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Laying the cornerstone of the Scovill Avenue Temple

Anshe Chesed - 1886


On the afternoon of Thursday, October 21, 1886, a huge crowd gathered at the corner of Scovill Avenue and Henry (East 25th) Street for the laying of the cornerstone of the second home of Anshe Chesed, Cleveland's oldest Jewish congregation.

We are fortunate that Plain Dealer was willing to devote nearly half a page of an eight-page issue to the story, and that the shorthand skills of the unnamed reporter could capture long speeches, two of them in German, to give us a rich picture of an event that took place nearly 130 years ago.

Cleveland Plain Dealer  Friday, October 22, 1886  page 4

below: the story is completed on page 5

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Anshe Chesed Congregation would occupy its new building on Scovill Avenue just before the High Holy Days in 1887, less than a year after the cornerstone-laying ceremony described above.

Cleveland was growing at an accelerating rate. The stream of immigrants from Southern and Eastern Europe that had begun after the Civil War became a great wave. Population more than doubled between 1890 and 1910: from 261,000 to 560,000. Immigrants moved into the old neighborhoods downtown and some to the near west side. More established families moved to newer neighborhoods away from downtown. Some went west of the Cuyahoga River, some south. Most who were east of the river kept moving east.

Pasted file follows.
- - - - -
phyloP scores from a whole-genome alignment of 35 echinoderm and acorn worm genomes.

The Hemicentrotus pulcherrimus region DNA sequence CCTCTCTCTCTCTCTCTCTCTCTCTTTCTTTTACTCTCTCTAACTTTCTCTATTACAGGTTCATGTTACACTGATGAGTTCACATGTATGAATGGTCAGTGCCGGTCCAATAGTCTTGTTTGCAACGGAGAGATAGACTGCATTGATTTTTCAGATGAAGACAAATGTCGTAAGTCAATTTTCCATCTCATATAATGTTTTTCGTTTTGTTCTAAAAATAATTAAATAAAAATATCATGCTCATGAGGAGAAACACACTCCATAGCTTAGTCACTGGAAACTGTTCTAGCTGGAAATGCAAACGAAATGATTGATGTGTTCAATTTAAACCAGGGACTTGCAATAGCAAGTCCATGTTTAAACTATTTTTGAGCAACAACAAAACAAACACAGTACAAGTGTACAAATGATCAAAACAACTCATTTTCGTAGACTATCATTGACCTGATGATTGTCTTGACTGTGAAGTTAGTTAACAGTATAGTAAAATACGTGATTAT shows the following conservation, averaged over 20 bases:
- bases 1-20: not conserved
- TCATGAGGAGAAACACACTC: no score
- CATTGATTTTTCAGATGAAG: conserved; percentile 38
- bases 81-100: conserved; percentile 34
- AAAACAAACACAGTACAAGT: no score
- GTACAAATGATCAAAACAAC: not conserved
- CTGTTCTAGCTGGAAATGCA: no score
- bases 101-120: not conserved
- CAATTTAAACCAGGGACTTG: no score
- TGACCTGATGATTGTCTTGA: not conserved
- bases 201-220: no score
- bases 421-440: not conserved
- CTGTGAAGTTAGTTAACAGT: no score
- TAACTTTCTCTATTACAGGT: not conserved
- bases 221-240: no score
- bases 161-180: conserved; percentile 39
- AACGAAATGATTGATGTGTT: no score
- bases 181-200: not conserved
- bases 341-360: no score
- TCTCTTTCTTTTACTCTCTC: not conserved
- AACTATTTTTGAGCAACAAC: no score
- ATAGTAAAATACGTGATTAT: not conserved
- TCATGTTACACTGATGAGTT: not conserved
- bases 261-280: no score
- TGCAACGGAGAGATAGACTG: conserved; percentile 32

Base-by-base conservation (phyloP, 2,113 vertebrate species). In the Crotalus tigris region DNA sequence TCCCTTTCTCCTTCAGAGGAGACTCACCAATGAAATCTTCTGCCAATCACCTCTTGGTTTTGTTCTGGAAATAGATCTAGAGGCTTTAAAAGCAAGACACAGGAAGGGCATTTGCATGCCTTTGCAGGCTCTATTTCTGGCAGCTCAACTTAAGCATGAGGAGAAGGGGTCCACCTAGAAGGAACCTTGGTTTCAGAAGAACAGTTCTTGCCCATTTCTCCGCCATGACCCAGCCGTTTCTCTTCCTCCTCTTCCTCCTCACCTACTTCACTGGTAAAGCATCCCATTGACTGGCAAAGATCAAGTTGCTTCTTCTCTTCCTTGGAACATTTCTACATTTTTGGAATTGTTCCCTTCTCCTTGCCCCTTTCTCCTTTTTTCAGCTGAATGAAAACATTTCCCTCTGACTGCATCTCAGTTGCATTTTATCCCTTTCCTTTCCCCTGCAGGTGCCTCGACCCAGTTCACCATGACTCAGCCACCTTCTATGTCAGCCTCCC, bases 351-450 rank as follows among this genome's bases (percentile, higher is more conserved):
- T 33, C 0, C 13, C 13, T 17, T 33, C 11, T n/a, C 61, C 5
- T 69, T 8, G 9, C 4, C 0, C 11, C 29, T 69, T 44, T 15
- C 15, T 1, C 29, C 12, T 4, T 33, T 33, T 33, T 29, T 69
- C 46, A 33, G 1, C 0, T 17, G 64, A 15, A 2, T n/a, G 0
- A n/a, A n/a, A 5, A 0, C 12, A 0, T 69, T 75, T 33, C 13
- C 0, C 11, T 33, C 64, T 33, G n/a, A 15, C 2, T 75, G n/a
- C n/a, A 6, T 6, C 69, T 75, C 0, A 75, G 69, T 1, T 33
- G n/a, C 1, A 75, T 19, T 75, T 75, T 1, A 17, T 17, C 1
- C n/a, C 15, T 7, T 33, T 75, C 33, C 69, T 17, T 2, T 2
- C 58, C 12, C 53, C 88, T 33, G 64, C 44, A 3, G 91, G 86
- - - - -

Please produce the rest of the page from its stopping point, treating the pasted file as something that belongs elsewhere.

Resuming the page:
With families of the 1880's and 90s having four or five children, the native-born Jewish population swelled We believe that most Jewish children stayed in Cleveland, married other Jews, and joined the shul in which they had been raised. (How different is that today for most of today's Reform Jewish grandparents.)

They would keep moving east to newer housing, often following the streetcar lines. We find them living with non-Jewish neighbors north and south of Euclid Avenue: by 1880 at East 55th, by 1910 almost at University Circle.

Less than 25 years later, its membership quadrupled, Anshe Chesed, now led by American-born Rabbi Louis Wolsey, would move in March 1912 to Euclid Avenue and East 82nd Street and become known as the Euclid Avenue Temple.

In December 1913 the old synagogue building was sold to bakery owner Jacob Makoff, its towers removed, and converted to a movie theater. Scovill Avenue has become Community College Avenue and the land is now part of Cuyahoga Community College.

What happened to the time capsule from 1886 that was in the Scovill Avenue cornerstone? The copper box was moved to the cornerstone of the Euclid Avenue Temple. Is it still there? As our rabbis say, that is a good question.

Webkeeper Arnie Berger  12/08/15


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